You can choose another solution, but now it's not good... Best regards! --Suricata (talk) 23:11, 8 September 2017 (UTC)

Shorter verification instructions

Talk status
This discussion is still ongoing as of 2017-12-03.

Downloaded files checksum verification instructions listed on Release media signatures are both more concise and clearer than the ones used on this page. Also shaXsum -c approach does not require checking hashsum match manually making it more secure. Might be a good idea to use the same approach here.

Raindev (talk) 20:00, 3 December 2017 (UTC)

Gentoo Infrastructure

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This discussion is done.

This article contains a reference to the Gentoo Infrastructure team, but no link is provided. We should use Project:Infrastructure. Fturco (talk) 17:22, 22 November 2018 (UTC)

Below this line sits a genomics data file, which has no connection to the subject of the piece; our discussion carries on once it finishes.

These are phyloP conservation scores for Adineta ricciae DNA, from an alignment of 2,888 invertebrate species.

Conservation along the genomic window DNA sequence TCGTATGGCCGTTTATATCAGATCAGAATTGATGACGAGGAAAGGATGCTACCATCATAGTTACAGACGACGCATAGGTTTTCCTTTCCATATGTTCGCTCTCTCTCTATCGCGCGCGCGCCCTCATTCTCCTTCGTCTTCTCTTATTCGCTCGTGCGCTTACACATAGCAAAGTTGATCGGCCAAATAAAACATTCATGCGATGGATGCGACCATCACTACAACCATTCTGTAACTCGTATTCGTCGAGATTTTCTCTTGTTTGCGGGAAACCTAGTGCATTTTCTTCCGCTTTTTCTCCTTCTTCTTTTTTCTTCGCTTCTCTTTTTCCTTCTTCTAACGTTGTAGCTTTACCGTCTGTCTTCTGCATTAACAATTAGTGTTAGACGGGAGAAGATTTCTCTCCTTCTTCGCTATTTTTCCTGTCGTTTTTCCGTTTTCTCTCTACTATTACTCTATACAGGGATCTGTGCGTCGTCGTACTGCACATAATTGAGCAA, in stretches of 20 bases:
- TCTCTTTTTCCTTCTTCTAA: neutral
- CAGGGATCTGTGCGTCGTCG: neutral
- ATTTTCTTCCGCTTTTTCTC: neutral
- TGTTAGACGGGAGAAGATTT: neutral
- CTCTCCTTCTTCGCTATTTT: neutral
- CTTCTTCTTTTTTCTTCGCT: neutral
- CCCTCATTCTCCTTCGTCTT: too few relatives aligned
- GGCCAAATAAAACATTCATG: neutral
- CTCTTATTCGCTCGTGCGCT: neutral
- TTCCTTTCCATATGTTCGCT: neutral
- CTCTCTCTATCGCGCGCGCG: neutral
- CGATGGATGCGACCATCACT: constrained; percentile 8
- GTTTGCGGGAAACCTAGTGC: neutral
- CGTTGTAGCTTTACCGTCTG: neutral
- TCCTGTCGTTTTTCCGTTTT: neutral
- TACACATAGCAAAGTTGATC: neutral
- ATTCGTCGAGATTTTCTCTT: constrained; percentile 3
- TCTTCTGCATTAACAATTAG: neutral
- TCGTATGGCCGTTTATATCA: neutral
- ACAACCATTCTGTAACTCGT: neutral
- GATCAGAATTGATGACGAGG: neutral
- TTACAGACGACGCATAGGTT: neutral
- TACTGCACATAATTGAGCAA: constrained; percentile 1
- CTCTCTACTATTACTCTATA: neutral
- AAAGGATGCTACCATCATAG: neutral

I moved this discussion here. Fturco (talk) 16:48, 14 April 2020 (UTC)

Gpg4win

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This discussion is done.

The Gpg4win homepage now uses HTTPS. Fturco (talk) 17:26, 22 November 2018 (UTC)

I just moved this discussion here. Fturco (talk) 16:38, 14 April 2020 (UTC)

GNU Screen

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This discussion is done.

The GNU Screen link now redirects to Screen. Fturco (talk) 17:45, 22 November 2018 (UTC)

This problem has been fixed. Fturco (talk) 16:40, 14 April 2020 (UTC)

Downloading Keys, Missing Keys, and Signatures not Checked

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This discussion is still ongoing as of 2019-01-31.

Currently, when obtaining the keys used to verify the installation image, gpg complains that 11 signatures have not been checked due to missing keys and there is 1 bad signature. From my understanding, there is no cause for concern from this but it may be wise to update the Linux verification portion of the handbook to show this message as opposed to the older output that does not show the missing keys/bad signature. --Perfectedinterest (talk) 01:41, 1 February 2019 (UTC)